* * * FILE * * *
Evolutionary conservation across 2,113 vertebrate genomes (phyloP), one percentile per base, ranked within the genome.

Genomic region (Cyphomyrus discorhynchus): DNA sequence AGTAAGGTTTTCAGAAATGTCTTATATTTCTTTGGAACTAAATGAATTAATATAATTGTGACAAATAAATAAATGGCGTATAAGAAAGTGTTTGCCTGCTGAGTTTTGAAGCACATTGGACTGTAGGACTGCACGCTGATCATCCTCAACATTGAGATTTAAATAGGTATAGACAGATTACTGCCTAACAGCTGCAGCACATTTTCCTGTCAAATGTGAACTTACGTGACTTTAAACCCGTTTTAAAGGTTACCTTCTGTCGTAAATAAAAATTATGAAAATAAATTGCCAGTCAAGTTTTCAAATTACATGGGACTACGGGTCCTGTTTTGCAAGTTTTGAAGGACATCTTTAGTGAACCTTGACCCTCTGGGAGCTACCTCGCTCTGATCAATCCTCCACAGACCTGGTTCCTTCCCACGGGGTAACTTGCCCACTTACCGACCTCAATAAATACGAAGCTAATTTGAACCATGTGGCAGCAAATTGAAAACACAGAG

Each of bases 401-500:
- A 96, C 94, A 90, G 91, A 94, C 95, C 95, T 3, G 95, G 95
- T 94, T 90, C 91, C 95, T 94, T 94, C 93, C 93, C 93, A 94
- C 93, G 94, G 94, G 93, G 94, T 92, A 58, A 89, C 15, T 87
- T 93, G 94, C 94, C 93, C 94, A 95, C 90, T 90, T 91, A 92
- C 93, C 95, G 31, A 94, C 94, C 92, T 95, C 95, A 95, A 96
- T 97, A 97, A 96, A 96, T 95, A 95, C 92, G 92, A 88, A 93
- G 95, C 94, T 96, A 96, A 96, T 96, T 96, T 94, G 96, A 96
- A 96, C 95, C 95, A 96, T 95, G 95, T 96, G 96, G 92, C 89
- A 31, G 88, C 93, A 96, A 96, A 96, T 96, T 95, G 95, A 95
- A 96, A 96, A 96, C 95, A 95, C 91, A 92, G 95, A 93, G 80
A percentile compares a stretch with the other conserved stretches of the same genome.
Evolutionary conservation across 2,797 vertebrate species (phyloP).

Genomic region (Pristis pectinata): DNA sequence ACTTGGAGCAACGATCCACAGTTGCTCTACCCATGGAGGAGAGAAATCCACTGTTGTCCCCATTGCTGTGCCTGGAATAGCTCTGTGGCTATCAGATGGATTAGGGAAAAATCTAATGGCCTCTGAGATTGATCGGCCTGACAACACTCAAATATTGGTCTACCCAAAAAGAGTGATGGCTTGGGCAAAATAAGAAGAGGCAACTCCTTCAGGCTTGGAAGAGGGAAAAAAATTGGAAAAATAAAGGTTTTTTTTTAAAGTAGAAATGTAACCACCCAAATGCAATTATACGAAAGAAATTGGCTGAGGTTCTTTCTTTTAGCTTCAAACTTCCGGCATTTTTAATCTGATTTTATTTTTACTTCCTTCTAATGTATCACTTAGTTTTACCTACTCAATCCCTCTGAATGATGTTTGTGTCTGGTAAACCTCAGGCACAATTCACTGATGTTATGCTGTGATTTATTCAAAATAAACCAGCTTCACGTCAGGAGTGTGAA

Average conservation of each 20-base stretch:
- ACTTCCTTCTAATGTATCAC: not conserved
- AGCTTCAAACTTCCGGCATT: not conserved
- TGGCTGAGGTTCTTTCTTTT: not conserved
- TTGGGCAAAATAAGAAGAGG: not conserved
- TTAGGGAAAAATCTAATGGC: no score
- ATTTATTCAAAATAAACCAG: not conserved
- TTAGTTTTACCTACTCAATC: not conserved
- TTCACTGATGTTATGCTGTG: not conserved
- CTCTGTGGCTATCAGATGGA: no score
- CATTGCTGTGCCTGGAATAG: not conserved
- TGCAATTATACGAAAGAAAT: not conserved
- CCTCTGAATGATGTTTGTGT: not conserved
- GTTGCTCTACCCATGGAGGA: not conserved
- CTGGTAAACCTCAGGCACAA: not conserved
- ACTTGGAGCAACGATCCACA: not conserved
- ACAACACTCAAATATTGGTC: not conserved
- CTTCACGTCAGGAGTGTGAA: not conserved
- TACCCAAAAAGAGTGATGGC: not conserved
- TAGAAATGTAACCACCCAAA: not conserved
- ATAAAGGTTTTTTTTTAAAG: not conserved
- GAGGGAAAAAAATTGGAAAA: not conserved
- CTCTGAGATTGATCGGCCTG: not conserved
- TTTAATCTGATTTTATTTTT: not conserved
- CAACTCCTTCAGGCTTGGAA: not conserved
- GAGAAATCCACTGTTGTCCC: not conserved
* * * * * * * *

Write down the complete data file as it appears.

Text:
Evolutionary conservation across 2,113 vertebrate genomes (phyloP), one percentile per base, ranked within the genome.

Genomic region (Cyphomyrus discorhynchus): DNA sequence AGTAAGGTTTTCAGAAATGTCTTATATTTCTTTGGAACTAAATGAATTAATATAATTGTGACAAATAAATAAATGGCGTATAAGAAAGTGTTTGCCTGCTGAGTTTTGAAGCACATTGGACTGTAGGACTGCACGCTGATCATCCTCAACATTGAGATTTAAATAGGTATAGACAGATTACTGCCTAACAGCTGCAGCACATTTTCCTGTCAAATGTGAACTTACGTGACTTTAAACCCGTTTTAAAGGTTACCTTCTGTCGTAAATAAAAATTATGAAAATAAATTGCCAGTCAAGTTTTCAAATTACATGGGACTACGGGTCCTGTTTTGCAAGTTTTGAAGGACATCTTTAGTGAACCTTGACCCTCTGGGAGCTACCTCGCTCTGATCAATCCTCCACAGACCTGGTTCCTTCCCACGGGGTAACTTGCCCACTTACCGACCTCAATAAATACGAAGCTAATTTGAACCATGTGGCAGCAAATTGAAAACACAGAG

Each of bases 401-500:
- A 96, C 94, A 90, G 91, A 94, C 95, C 95, T 3, G 95, G 95
- T 94, T 90, C 91, C 95, T 94, T 94, C 93, C 93, C 93, A 94
- C 93, G 94, G 94, G 93, G 94, T 92, A 58, A 89, C 15, T 87
- T 93, G 94, C 94, C 93, C 94, A 95, C 90, T 90, T 91, A 92
- C 93, C 95, G 31, A 94, C 94, C 92, T 95, C 95, A 95, A 96
- T 97, A 97, A 96, A 96, T 95, A 95, C 92, G 92, A 88, A 93
- G 95, C 94, T 96, A 96, A 96, T 96, T 96, T 94, G 96, A 96
- A 96, C 95, C 95, A 96, T 95, G 95, T 96, G 96, G 92, C 89
- A 31, G 88, C 93, A 96, A 96, A 96, T 96, T 95, G 95, A 95
- A 96, A 96, A 96, C 95, A 95, C 91, A 92, G 95, A 93, G 80
A percentile compares a stretch with the other conserved stretches of the same genome.
Evolutionary conservation across 2,797 vertebrate species (phyloP).

Genomic region (Pristis pectinata): DNA sequence ACTTGGAGCAACGATCCACAGTTGCTCTACCCATGGAGGAGAGAAATCCACTGTTGTCCCCATTGCTGTGCCTGGAATAGCTCTGTGGCTATCAGATGGATTAGGGAAAAATCTAATGGCCTCTGAGATTGATCGGCCTGACAACACTCAAATATTGGTCTACCCAAAAAGAGTGATGGCTTGGGCAAAATAAGAAGAGGCAACTCCTTCAGGCTTGGAAGAGGGAAAAAAATTGGAAAAATAAAGGTTTTTTTTTAAAGTAGAAATGTAACCACCCAAATGCAATTATACGAAAGAAATTGGCTGAGGTTCTTTCTTTTAGCTTCAAACTTCCGGCATTTTTAATCTGATTTTATTTTTACTTCCTTCTAATGTATCACTTAGTTTTACCTACTCAATCCCTCTGAATGATGTTTGTGTCTGGTAAACCTCAGGCACAATTCACTGATGTTATGCTGTGATTTATTCAAAATAAACCAGCTTCACGTCAGGAGTGTGAA

Average conservation of each 20-base stretch:
- ACTTCCTTCTAATGTATCAC: not conserved
- AGCTTCAAACTTCCGGCATT: not conserved
- TGGCTGAGGTTCTTTCTTTT: not conserved
- TTGGGCAAAATAAGAAGAGG: not conserved
- TTAGGGAAAAATCTAATGGC: no score
- ATTTATTCAAAATAAACCAG: not conserved
- TTAGTTTTACCTACTCAATC: not conserved
- TTCACTGATGTTATGCTGTG: not conserved
- CTCTGTGGCTATCAGATGGA: no score
- CATTGCTGTGCCTGGAATAG: not conserved
- TGCAATTATACGAAAGAAAT: not conserved
- CCTCTGAATGATGTTTGTGT: not conserved
- GTTGCTCTACCCATGGAGGA: not conserved
- CTGGTAAACCTCAGGCACAA: not conserved
- ACTTGGAGCAACGATCCACA: not conserved
- ACAACACTCAAATATTGGTC: not conserved
- CTTCACGTCAGGAGTGTGAA: not conserved
- TACCCAAAAAGAGTGATGGC: not conserved
- TAGAAATGTAACCACCCAAA: not conserved
- ATAAAGGTTTTTTTTTAAAG: not conserved
- GAGGGAAAAAAATTGGAAAA: not conserved
- CTCTGAGATTGATCGGCCTG: not conserved
- TTTAATCTGATTTTATTTTT: not conserved
- CAACTCCTTCAGGCTTGGAA: not conserved
- GAGAAATCCACTGTTGTCCC: not conserved